The author is unable to identify information on the cost or financing of the policy. However, since its inception the cost has been covered mainly by national funds, and has received international aid and World Bank loans.17


In 2012, there were around 10,000 Indigenous elementary schools offering the IBE model to over 900,000 students—mostly Indigenous. By 2019, there were 22,766 IBE schools in Mexico. The SEP has produced over 500 free textbooks, readings, and didactic materials in more than 36 Indigenous languages.18 By 2019, the Indigenous Language and Culture class was implemented in nine of the 32 states in Mexico. There are also 19 intercultural secondary schools.19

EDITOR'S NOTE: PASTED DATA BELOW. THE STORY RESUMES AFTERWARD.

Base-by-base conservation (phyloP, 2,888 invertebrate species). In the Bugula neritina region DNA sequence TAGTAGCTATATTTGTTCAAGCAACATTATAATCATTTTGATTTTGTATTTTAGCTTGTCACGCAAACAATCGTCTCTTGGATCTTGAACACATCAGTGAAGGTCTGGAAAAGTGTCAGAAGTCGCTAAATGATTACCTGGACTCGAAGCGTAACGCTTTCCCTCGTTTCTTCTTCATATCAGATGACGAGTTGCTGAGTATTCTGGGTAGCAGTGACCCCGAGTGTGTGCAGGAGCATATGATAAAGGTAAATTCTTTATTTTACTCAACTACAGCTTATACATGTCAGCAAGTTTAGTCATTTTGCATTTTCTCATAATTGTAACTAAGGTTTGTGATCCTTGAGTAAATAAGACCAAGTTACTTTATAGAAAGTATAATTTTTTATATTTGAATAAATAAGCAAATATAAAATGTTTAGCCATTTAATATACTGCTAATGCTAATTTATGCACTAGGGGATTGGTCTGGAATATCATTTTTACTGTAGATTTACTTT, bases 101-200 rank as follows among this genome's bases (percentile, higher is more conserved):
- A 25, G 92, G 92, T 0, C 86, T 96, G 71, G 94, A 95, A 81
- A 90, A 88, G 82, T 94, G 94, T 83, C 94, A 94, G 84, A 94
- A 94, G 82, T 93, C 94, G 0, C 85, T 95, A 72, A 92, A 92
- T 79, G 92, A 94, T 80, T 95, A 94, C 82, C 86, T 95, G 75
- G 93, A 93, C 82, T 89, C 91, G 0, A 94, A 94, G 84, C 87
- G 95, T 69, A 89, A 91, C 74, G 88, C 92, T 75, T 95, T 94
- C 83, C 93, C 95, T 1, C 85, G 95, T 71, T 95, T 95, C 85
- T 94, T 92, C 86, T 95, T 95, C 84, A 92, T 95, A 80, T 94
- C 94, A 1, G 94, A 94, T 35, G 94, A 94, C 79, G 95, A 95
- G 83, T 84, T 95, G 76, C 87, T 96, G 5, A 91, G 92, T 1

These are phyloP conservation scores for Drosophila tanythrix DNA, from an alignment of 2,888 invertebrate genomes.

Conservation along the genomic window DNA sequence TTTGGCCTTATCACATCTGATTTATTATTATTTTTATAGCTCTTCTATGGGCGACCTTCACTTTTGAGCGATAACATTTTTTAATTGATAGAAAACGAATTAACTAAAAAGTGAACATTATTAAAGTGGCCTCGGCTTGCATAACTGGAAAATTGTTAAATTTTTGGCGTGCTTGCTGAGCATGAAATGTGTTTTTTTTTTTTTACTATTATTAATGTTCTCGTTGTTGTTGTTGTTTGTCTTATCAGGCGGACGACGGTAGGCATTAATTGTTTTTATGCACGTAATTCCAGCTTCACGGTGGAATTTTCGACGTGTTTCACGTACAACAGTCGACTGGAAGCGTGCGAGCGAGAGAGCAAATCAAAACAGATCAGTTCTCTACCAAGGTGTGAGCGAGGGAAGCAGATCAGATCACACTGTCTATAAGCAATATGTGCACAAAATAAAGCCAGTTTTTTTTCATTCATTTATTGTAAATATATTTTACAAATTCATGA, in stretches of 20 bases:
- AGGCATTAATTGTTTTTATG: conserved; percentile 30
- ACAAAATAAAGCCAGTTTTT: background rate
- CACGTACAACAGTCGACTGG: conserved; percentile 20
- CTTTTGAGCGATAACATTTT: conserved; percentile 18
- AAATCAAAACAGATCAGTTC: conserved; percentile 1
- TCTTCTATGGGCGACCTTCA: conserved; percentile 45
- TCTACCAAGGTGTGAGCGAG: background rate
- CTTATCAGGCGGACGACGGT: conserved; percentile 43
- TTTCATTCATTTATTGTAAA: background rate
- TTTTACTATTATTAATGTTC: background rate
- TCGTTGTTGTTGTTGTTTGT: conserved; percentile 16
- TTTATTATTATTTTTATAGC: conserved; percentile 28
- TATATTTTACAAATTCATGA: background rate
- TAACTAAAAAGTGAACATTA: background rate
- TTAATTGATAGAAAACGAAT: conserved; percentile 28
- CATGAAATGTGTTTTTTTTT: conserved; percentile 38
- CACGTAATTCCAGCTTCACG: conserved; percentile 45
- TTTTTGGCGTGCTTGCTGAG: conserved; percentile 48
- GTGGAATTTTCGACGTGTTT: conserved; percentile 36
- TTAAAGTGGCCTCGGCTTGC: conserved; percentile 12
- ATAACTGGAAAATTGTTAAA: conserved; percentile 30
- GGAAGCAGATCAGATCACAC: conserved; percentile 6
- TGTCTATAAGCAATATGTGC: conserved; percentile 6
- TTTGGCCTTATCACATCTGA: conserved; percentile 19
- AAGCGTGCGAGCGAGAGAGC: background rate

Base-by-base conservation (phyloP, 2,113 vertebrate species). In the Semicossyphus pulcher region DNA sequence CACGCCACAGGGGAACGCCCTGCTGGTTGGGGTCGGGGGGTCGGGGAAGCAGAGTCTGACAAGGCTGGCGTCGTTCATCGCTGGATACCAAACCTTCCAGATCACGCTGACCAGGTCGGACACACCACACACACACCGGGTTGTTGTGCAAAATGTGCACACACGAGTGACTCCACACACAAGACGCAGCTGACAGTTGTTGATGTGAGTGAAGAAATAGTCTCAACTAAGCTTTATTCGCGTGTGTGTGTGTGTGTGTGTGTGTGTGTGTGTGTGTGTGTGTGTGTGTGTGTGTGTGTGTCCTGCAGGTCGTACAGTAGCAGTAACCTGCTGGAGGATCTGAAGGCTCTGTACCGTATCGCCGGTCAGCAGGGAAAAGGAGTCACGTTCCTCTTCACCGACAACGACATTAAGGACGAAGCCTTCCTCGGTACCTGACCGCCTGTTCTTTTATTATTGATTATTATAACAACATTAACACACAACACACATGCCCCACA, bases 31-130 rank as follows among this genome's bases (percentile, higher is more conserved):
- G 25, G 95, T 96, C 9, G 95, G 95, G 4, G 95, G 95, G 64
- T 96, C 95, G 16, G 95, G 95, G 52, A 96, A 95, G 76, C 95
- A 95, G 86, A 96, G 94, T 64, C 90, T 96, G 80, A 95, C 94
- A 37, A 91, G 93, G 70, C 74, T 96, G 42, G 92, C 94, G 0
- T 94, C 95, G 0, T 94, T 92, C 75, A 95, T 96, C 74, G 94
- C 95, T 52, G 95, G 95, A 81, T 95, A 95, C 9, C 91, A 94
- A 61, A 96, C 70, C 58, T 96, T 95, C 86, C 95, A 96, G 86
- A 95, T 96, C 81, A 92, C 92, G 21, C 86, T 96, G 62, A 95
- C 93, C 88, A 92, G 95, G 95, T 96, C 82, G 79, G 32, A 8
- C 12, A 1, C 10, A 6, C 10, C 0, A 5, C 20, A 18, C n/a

The public university, the Universidad Nacional Autónoma de México (UNAM), created a higher education program to promote research on multicultural and multilingual diversity in Mexico.20 Additionally, 11 intercultural universities were established in rural areas in the country with Bachelor’s, Master’s, and Ph.D. programs, with a bilingual and intercultural education approach that prioritizes Indigenous students.21

Between 1990 and 2010, the gap in middle school completion rates between Indigenous and non-Indigenous youth inched closer, dropping from nine percentage points to just two. Research has shown that the increased availability of Indigenous IBE schools in the late 1990s encouraged many Indigenous parents to send their children to school.22